Advanced Search
MyIDEAS: Login

The health crisis in the former Soviet Union: A report from the 'post-war' zone

Contents:

Author Info

  • Field, Mark G.
Registered author(s):

    Abstract

    Observers of the Soviet health and demographic scene have noted that many of the phenomena (particularly mortality) were unprecedented in 'peace time.' In fact, the Cold War (or Third World War) was 'war time,' although not in the conventional military sense (it was ideological, political and economic warfare). The health crisis in the former Soviet Union is partly the result of that lost conflict by the Soviet side due to its inability to match the West in defense outlays and to provide for the needs of the civilian sector. Health conditions began to deteriorate in the late sixties, and were exacerbated by the collapse of the Soviet Empire in late 1991. These were reflected in increasing mortality and morbidity, decreasing natality, a deteriorating health service, and an environment ruined by the heedless drive toward industrialization and militarization. This resulted in a 'systemic' breakdown of the Soviet system, not only its health care structure. The situation of the former Soviet Union is that of a country that has suffered a humiliating national defeat with all the consequences of a 'post-war' situation, including inflation, anomie and social polarization. The health crisis is likely to get worse, and will not be resolved until a viable political, economic and social order is established. Today's deteriorating health and demographic situation will create 'echo' problems in the decade to come.

    Download Info

    If you experience problems downloading a file, check if you have the proper application to view it first. In case of further problems read the IDEAS help page. Note that these files are not on the IDEAS site. Please be patient as the files may be large.
    File URL: http://www.sciencedirect.com/science/article/B6VBF-3YS8D2N-2/2/bcc9ab1cea760e5a34a6bc5bad0ee0d6
    Download Restriction: Full text for ScienceDirect subscribers only

    As the access to this document is restricted, you may want to look for a different version under "Related research" (further below) or search for a different version of it.

    Bibliographic Info

    Article provided by Elsevier in its journal Social Science & Medicine.

    Volume (Year): 41 (1995)
    Issue (Month): 11 (December)
    Pages: 1469-1478

    as in new window
    Handle: RePEc:eee:socmed:v:41:y:1995:i:11:p:1469-1478

    Contact details of provider:
    Web page: http://www.elsevier.com/wps/find/journaldescription.cws_home/315/description#description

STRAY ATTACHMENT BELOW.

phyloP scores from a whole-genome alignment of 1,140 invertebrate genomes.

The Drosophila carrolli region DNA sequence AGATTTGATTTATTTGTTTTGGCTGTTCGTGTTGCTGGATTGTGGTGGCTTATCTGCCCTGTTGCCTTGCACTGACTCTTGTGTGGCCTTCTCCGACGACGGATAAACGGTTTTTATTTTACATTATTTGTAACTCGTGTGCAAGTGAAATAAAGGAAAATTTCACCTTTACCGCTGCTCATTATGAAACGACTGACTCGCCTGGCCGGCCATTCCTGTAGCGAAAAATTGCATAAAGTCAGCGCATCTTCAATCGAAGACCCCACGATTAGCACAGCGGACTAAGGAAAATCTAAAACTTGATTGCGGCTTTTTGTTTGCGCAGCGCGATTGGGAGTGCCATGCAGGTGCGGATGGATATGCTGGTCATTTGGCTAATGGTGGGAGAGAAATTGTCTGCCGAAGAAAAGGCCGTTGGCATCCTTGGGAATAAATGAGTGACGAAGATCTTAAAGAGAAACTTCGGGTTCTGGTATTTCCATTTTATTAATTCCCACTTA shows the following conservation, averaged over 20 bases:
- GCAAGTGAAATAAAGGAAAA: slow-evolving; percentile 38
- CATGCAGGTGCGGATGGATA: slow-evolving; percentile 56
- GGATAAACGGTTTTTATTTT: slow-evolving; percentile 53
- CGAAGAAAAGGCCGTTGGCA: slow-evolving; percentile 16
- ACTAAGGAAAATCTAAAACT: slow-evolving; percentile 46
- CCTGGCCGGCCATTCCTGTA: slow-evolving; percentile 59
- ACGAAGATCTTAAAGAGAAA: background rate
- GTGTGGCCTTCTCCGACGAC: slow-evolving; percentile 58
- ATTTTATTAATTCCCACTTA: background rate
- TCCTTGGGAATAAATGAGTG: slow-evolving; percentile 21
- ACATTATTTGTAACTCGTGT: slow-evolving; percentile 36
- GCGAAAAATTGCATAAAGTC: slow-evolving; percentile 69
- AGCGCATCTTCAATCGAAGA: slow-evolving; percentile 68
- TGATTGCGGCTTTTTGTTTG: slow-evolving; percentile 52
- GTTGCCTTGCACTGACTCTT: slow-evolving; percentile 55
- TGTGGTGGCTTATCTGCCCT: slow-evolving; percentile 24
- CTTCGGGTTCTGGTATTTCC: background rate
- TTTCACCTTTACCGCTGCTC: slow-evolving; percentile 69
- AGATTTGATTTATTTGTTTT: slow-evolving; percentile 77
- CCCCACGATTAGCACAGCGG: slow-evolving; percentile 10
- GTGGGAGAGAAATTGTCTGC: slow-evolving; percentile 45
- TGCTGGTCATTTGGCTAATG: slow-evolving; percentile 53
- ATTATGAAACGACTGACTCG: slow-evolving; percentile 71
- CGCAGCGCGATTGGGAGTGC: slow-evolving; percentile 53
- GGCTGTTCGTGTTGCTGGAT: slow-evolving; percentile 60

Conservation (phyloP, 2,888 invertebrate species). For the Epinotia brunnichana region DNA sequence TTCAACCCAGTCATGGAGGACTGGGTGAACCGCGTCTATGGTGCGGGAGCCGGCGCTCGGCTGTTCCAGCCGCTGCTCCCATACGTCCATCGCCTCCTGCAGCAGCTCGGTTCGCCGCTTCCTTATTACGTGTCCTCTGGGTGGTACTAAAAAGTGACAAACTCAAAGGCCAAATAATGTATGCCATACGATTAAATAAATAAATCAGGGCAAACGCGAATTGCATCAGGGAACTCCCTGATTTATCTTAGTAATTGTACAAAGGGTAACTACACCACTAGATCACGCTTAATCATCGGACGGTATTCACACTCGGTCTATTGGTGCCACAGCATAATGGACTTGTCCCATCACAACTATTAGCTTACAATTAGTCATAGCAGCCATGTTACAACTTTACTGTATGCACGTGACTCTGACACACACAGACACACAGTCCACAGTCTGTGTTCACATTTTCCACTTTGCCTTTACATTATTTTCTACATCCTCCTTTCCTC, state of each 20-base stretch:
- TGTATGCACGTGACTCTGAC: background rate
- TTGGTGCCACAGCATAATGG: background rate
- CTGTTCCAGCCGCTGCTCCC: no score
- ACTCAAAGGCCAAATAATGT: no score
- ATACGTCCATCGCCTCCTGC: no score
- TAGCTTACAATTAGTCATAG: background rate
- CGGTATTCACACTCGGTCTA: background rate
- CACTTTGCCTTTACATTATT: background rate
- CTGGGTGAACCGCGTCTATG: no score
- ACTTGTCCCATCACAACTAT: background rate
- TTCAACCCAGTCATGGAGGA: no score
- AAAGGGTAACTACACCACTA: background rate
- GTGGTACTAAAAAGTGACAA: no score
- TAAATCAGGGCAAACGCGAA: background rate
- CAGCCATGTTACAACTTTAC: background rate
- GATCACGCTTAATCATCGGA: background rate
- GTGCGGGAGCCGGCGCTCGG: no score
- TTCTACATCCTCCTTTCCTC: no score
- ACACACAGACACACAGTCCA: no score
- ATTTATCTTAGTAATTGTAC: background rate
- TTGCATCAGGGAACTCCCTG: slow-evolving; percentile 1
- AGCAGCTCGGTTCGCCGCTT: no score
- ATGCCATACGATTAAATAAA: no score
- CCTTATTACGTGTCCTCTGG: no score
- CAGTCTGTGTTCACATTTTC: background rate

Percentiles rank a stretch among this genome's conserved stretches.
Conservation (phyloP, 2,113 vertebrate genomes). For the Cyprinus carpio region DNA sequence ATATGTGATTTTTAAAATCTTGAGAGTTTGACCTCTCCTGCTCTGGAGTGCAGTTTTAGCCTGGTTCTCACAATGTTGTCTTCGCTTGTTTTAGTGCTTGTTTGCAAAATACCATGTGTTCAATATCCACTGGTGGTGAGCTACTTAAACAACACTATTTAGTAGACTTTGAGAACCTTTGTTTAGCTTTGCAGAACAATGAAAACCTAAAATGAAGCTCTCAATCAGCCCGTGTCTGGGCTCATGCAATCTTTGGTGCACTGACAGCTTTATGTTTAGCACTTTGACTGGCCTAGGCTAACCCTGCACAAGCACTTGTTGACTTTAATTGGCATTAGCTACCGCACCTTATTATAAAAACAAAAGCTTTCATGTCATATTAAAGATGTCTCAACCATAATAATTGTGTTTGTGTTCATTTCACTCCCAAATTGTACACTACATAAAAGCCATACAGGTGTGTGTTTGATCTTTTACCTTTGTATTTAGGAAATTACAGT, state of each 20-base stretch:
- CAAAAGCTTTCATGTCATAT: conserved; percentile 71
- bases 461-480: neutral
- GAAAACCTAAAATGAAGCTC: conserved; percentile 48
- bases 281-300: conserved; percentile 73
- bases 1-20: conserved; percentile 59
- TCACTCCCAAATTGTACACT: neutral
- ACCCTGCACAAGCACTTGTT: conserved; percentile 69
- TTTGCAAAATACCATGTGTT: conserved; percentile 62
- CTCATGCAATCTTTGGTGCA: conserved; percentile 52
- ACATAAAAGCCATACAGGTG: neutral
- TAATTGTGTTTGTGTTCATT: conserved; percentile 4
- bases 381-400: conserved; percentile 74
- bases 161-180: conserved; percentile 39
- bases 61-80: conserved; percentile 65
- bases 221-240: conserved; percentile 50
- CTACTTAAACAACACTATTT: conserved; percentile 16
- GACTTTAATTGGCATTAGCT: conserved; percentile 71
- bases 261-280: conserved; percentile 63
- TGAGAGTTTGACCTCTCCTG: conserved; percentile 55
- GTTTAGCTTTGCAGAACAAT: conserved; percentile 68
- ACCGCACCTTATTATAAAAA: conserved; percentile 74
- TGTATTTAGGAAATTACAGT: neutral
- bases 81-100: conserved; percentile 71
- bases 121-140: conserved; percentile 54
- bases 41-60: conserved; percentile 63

Order Information:
    Postal: http://www.elsevier.com/wps/find/supportfaq.cws_home/regional
    Web: http://www.elsevier.com/orderme/journalorderform.cws_home/315/journalorderform1/orderooc/id=654&ref=654_01_ooc_1&version=01

    Related research

    Keywords: U.S.S.R. former Soviet Union health crisis mortality morbidity natality;

    References

    No references listed on IDEAS
    You can help add them by filling out this form.

    Citations

    Citations are extracted by the CitEc Project, subscribe to its RSS feed for this item.
    as in new window

    Cited by:
    1. Brainerd, Elizabeth & Cutler, David M., 2005. "Autopsy on an Empire: Understanding Mortality in Russia and the Former Soviet Union," IZA Discussion Papers 1472, Institute for the Study of Labor (IZA).
    2. Lokshin, Michael & Ravallion, Martin, 2005. "Searching for the economic gradient in self-assessed health," Policy Research Working Paper Series 3698, The World Bank.
    3. Ivaschenko, Oleksiy, 2004. "Longevity in Russia's Regions: Do Poverty and Low Public Health Spending Kill?," Working Paper Series UNU-WIDER Research Paper , World Institute for Development Economic Research (UNU-WIDER).
    4. Nataliia Levchuk, 2009. "Alcohol and mortality in Ukraine," MPIDR Working Papers WP-2009-017, Max Planck Institute for Demographic Research, Rostock, Germany.
    5. Michael Lokshin & Martin Ravallion, 2008. "Testing for an economic gradient in health status using subjective data," Health Economics, John Wiley & Sons, Ltd., vol. 17(11), pages 1237-1259.

    Lists

    This item is not listed on Wikipedia, on a reading list or among the top items on IDEAS.

    Statistics

    Access and download statistics

    Corrections

    When requesting a correction, please mention this item's handle: RePEc:eee:socmed:v:41:y:1995:i:11:p:1469-1478. See general information about how to correct material in RePEc.

    For technical questions regarding this item, or to correct its authors, title, abstract, bibliographic or download information, contact: (Zhang, Lei).

    If you have authored this item and are not yet registered with RePEc, we encourage you to do it here. This allows to link your profile to this item. It also allows you to accept potential citations to this item that we are uncertain about.

    If references are entirely missing, you can add them using this form.

    If the full references list an item that is present in RePEc, but the system did not link to it, you can help with this form.

    If you know of missing items citing this one, you can help us creating those links by adding the relevant references in the same way as above, for each refering item. If you are a registered author of this item, you may also want to check the "citations" tab in your profile, as there may be some citations waiting for confirmation.

    Please note that corrections may take a couple of weeks to filter through the various RePEc services.